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This article was published 11/7/2016 (1764 days ago), so information in it may no longer be current.
BRANDON — The victim of an Internet scam owing $19,000 to the Royal Bank of Canada, Ekaterina Lobaeva realizes her family’s new life in Brandon may not be an improvement after immigrating from Russia.
Lobaeva responded to a call offering her a secret-shopper job in May, the expense of a second car and accreditation to teach English weighing heavily on her mind. Lobaeva was sent a cheque for more than $19,000 and given several assignments by a man named Thomas Wilson. Two weeks later the bank told her the cheque was fraudulent.
"The first message, I just — I ignored. I don’t know why. Then, like all these bills and stuff, I thought maybe it’s a good idea to earn a little bit more money, to feel a bit more, like, free," Lobaeva said.
Her first assignment was to deposit the cheque into her account at RBC and evaluate the teller’s customer service. She was told not to tell the bank where the money came from. Instead, she said the money came from her father in Russia.
RBC said it would take four working days to guarantee the cheque’s legitimacy, so Lobaeva waited until the next week to complete her next assignment — a $300 purchase from Walmart.
Then, she was told to send the money back through three different banks, so another secret shopper could start work. At each bank she transferred $6,000 from her original account.
After completing each task, Lobaeva wrote a report and submitted the receipts. To her, everything looked official and "like a real job."
She learned, however, reality was the exact opposite. Roughly two weeks after her original $19,000 deposit, Lobaeva’s card was blocked. When she went to RBC, a manager pulled her into another room.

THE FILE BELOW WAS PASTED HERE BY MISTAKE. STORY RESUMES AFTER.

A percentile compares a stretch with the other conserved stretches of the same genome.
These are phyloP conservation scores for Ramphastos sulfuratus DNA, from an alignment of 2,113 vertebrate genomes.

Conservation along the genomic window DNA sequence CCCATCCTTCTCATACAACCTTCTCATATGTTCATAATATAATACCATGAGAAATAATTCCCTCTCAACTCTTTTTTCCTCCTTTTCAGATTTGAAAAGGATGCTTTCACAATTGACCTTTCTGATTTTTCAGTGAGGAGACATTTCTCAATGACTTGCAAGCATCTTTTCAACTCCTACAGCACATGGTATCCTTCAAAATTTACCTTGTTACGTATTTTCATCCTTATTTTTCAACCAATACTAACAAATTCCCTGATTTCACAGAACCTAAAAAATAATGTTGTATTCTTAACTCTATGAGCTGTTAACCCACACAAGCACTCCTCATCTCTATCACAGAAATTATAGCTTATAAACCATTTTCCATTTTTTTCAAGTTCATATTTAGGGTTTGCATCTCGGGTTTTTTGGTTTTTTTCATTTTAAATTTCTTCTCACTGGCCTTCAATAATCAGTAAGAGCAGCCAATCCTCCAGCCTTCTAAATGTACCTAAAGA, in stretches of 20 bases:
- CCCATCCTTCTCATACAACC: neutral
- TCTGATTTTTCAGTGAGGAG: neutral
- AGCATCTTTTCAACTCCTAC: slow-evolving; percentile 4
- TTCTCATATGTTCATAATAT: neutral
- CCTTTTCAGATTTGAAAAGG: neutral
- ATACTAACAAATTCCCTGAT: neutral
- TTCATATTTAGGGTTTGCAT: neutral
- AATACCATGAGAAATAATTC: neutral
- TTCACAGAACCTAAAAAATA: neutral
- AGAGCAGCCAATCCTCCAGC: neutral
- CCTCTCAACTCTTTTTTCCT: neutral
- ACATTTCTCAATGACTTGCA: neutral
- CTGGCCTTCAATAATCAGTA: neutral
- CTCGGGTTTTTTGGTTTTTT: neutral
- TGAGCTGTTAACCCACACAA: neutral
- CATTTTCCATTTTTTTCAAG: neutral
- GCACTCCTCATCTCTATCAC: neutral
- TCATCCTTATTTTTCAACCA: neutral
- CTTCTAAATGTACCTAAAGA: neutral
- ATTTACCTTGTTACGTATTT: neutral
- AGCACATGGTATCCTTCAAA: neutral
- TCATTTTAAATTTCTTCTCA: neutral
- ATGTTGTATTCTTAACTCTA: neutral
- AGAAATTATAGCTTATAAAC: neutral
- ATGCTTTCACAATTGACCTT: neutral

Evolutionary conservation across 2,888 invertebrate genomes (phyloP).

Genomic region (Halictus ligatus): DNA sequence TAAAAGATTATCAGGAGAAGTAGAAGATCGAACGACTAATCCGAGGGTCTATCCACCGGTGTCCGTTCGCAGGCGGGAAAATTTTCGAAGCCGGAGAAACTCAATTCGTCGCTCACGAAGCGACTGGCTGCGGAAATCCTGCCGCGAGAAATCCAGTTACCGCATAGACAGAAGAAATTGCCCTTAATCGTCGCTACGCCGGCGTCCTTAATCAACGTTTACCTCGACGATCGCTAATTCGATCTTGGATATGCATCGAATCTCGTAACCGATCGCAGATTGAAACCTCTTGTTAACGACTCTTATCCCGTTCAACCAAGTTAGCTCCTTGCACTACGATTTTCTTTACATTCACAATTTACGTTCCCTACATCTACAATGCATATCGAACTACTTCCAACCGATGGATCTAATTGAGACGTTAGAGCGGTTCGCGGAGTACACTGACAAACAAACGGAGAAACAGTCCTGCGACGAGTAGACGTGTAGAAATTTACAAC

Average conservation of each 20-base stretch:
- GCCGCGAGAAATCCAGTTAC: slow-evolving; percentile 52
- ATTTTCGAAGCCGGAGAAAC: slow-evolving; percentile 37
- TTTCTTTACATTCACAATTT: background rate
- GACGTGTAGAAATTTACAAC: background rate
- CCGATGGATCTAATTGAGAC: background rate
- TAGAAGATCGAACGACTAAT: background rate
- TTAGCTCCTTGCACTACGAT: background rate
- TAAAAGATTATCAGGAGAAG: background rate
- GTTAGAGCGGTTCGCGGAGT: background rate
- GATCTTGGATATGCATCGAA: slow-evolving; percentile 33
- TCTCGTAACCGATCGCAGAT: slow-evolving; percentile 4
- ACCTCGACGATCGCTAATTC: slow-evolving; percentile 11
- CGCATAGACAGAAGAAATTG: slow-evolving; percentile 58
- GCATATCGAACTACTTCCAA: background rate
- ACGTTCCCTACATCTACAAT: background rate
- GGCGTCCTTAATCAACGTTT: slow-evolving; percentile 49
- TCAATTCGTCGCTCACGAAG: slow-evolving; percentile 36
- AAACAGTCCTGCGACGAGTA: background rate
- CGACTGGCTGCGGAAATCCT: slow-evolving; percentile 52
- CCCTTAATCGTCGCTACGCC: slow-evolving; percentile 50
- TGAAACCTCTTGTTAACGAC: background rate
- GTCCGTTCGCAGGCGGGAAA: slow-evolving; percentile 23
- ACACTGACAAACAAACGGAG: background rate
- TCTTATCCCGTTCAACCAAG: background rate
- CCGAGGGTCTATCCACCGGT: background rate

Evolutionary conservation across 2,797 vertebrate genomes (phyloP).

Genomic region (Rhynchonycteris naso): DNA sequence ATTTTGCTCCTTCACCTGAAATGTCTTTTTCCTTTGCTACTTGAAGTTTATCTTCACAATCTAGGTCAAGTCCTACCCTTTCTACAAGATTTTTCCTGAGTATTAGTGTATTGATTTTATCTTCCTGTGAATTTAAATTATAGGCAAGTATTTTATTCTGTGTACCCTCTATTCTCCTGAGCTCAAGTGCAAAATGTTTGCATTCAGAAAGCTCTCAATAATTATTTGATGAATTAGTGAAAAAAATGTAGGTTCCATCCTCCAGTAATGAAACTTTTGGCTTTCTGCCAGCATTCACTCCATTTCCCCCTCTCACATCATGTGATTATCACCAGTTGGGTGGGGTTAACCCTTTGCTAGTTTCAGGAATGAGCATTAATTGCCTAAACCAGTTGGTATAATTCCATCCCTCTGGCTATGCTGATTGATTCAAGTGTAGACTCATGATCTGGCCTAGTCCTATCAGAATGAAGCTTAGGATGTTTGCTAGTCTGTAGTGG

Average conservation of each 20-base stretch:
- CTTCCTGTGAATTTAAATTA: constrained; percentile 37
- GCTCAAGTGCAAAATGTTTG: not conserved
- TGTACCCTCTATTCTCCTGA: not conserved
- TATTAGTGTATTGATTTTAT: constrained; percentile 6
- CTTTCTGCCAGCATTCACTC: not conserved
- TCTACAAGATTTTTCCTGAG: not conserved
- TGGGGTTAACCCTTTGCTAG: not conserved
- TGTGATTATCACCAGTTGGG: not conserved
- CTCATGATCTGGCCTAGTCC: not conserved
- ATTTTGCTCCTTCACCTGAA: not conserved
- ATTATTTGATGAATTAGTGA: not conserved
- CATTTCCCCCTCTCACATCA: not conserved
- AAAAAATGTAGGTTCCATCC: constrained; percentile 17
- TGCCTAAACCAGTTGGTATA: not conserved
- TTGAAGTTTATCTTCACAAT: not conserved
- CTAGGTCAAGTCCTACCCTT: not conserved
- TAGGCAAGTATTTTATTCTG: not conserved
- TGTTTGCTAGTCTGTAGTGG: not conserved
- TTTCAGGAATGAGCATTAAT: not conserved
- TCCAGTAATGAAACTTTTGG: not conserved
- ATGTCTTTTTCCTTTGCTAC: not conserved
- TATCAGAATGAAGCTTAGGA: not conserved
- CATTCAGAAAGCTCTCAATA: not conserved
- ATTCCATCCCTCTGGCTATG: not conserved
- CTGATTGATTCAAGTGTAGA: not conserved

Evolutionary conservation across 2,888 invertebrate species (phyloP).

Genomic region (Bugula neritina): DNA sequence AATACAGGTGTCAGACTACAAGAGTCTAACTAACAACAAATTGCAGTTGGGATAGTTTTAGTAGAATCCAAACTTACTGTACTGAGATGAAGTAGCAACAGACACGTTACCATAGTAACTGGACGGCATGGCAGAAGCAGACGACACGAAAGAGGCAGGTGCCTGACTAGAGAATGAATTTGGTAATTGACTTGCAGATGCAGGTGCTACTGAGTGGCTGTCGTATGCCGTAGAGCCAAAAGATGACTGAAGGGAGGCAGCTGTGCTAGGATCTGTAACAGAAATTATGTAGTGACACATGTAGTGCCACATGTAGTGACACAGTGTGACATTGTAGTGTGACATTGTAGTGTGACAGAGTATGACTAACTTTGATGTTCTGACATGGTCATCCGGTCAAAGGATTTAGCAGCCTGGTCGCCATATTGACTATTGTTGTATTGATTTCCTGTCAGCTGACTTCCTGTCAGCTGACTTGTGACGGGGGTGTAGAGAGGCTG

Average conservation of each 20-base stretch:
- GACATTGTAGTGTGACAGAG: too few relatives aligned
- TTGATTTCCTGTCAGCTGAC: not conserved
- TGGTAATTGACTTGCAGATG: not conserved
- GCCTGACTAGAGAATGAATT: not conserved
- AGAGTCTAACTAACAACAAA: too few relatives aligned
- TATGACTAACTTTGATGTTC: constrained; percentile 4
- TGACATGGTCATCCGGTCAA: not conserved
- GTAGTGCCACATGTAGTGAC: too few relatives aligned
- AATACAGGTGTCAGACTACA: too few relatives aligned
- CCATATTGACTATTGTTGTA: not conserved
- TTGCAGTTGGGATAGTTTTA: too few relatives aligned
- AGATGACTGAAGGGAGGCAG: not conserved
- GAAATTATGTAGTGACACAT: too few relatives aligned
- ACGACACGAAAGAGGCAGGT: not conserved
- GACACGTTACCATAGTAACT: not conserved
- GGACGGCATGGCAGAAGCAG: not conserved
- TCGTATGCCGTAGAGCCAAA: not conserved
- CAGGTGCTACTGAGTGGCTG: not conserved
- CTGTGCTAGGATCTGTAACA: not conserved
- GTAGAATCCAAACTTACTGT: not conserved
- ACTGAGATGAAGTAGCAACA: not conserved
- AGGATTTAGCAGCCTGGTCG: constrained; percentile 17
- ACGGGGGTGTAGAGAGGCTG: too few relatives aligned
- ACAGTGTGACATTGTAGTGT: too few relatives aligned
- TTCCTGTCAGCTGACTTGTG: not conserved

"The first question she asked was, ‘How are you going to pay us?’"
RBC froze her accounts and used the couple’s $12,000 savings to begin paying off the debt.
"Generally, clients are responsible for paying that debt because they are responsible for all transactions that happen with their account," said Caroline Sanchez, a client care manager at an RBC branch in Brandon.
Normally, RBC’s fraud department flags unusual activity. Sanchez said it takes between one and 10 days to do this, but customers should be more responsible for identifying risks.
"If it sounds too good to be true, then usually it is," Sanchez said.
Lobaeva went to police, but there isn’t much to be done, said Staff Sgt. Kevin Loewen.
"They’re very difficult to actually ever track down, ’cause more often than not they’re done through public service, or the use of computer access that’s accessible to anyone in the public," said Loewen, adding fraudsters can work from hundreds or thousands of kilometres away.
With her information in the hands of authorities, Lobaeva has been left waiting.
"I have no hope, honestly. I am waiting for the bad things to happen right now. I can’t wait for the good ones to come."
— Brandon Sun